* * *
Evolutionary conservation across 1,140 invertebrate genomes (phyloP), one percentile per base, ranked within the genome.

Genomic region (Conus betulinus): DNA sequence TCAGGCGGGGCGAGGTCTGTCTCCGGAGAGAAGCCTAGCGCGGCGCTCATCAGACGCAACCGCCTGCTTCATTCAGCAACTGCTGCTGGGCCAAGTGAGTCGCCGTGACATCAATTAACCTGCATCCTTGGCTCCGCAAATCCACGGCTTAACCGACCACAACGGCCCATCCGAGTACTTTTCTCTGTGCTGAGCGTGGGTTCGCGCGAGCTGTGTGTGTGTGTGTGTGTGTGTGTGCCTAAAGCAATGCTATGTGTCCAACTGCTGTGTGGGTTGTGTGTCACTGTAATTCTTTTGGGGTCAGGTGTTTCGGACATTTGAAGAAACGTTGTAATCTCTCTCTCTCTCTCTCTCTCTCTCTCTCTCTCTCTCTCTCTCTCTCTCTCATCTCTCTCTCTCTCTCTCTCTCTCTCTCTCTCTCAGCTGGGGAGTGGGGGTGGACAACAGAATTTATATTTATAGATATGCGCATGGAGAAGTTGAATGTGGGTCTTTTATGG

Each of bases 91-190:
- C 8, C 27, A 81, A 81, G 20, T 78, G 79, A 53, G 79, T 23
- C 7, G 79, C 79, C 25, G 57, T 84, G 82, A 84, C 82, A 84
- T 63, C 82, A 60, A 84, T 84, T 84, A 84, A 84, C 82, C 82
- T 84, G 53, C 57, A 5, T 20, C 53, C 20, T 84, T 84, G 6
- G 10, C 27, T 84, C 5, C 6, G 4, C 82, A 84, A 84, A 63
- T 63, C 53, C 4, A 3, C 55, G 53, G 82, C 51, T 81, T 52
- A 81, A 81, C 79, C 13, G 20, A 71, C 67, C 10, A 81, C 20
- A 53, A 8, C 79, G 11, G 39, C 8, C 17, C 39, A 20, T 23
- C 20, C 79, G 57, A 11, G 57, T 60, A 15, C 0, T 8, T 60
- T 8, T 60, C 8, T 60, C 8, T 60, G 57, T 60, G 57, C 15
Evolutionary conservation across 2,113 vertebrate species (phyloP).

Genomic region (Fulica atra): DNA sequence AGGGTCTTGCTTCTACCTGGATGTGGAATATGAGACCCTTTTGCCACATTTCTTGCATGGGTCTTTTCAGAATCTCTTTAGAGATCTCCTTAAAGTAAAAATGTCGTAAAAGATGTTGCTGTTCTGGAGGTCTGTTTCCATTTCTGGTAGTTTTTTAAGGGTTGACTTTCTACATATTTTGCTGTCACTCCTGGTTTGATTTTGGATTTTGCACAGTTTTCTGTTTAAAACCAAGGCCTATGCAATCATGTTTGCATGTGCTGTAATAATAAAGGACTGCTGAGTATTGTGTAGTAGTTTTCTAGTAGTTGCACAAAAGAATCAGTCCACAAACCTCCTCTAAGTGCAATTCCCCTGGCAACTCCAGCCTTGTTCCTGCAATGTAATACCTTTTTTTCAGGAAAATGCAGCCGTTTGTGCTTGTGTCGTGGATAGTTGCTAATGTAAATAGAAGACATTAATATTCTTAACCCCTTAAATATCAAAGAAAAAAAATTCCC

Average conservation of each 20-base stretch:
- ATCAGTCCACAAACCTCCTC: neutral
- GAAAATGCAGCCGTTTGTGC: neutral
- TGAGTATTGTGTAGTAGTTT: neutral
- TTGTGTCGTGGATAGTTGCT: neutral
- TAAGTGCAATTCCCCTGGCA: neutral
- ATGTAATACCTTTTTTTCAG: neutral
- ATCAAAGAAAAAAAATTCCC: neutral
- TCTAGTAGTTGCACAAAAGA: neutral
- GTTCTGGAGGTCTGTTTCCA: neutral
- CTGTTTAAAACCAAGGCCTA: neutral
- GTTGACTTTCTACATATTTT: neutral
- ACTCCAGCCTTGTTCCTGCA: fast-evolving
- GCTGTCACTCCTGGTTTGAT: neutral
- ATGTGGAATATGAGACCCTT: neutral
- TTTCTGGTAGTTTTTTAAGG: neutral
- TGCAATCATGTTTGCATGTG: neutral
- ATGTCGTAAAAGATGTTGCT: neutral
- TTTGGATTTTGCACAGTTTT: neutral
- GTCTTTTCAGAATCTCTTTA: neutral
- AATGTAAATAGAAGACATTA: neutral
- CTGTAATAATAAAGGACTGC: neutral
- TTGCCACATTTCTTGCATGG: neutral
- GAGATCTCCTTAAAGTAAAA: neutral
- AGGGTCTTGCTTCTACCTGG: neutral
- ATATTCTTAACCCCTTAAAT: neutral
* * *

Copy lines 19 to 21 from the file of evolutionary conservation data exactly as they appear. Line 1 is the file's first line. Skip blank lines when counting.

- TGAGTATTGTGTAGTAGTTT: neutral
- TTGTGTCGTGGATAGTTGCT: neutral
- TAAGTGCAATTCCCCTGGCA: neutral